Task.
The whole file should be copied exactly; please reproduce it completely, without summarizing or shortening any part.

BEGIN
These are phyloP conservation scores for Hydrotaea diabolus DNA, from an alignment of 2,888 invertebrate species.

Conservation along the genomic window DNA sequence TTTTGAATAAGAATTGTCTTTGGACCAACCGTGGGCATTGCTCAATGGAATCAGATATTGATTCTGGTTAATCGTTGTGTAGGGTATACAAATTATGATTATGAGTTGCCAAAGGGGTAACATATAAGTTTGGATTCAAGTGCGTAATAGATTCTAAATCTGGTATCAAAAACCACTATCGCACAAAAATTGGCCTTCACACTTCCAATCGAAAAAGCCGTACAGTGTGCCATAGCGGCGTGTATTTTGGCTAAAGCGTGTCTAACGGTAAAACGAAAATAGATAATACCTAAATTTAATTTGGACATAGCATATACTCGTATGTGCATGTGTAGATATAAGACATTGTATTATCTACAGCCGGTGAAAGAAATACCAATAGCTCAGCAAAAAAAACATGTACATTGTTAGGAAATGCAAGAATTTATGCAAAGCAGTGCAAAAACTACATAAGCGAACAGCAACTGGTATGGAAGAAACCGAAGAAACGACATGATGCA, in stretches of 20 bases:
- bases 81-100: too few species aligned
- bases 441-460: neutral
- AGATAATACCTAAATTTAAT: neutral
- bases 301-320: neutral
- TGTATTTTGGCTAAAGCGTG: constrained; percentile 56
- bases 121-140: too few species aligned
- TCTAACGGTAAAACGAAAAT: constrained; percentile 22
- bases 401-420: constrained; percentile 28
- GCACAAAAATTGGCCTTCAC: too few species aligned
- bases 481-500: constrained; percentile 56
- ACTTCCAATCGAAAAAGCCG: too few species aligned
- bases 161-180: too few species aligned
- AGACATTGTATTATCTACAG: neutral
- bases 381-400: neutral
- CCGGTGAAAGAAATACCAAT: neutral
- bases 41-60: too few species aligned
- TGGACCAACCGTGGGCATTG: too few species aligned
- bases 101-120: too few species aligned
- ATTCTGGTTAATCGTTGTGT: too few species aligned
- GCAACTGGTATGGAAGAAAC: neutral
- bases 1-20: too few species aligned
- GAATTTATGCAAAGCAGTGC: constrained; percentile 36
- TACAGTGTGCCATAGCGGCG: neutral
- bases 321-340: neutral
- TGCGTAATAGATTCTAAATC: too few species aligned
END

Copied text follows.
These are phyloP conservation scores for Hydrotaea diabolus DNA, from an alignment of 2,888 invertebrate species.

Conservation along the genomic window DNA sequence TTTTGAATAAGAATTGTCTTTGGACCAACCGTGGGCATTGCTCAATGGAATCAGATATTGATTCTGGTTAATCGTTGTGTAGGGTATACAAATTATGATTATGAGTTGCCAAAGGGGTAACATATAAGTTTGGATTCAAGTGCGTAATAGATTCTAAATCTGGTATCAAAAACCACTATCGCACAAAAATTGGCCTTCACACTTCCAATCGAAAAAGCCGTACAGTGTGCCATAGCGGCGTGTATTTTGGCTAAAGCGTGTCTAACGGTAAAACGAAAATAGATAATACCTAAATTTAATTTGGACATAGCATATACTCGTATGTGCATGTGTAGATATAAGACATTGTATTATCTACAGCCGGTGAAAGAAATACCAATAGCTCAGCAAAAAAAACATGTACATTGTTAGGAAATGCAAGAATTTATGCAAAGCAGTGCAAAAACTACATAAGCGAACAGCAACTGGTATGGAAGAAACCGAAGAAACGACATGATGCA, in stretches of 20 bases:
- bases 81-100: too few species aligned
- bases 441-460: neutral
- AGATAATACCTAAATTTAAT: neutral
- bases 301-320: neutral
- TGTATTTTGGCTAAAGCGTG: constrained; percentile 56
- bases 121-140: too few species aligned
- TCTAACGGTAAAACGAAAAT: constrained; percentile 22
- bases 401-420: constrained; percentile 28
- GCACAAAAATTGGCCTTCAC: too few species aligned
- bases 481-500: constrained; percentile 56
- ACTTCCAATCGAAAAAGCCG: too few species aligned
- bases 161-180: too few species aligned
- AGACATTGTATTATCTACAG: neutral
- bases 381-400: neutral
- CCGGTGAAAGAAATACCAAT: neutral
- bases 41-60: too few species aligned
- TGGACCAACCGTGGGCATTG: too few species aligned
- bases 101-120: too few species aligned
- ATTCTGGTTAATCGTTGTGT: too few species aligned
- GCAACTGGTATGGAAGAAAC: neutral
- bases 1-20: too few species aligned
- GAATTTATGCAAAGCAGTGC: constrained; percentile 36
- TACAGTGTGCCATAGCGGCG: neutral
- bases 321-340: neutral
- TGCGTAATAGATTCTAAATC: too few species aligned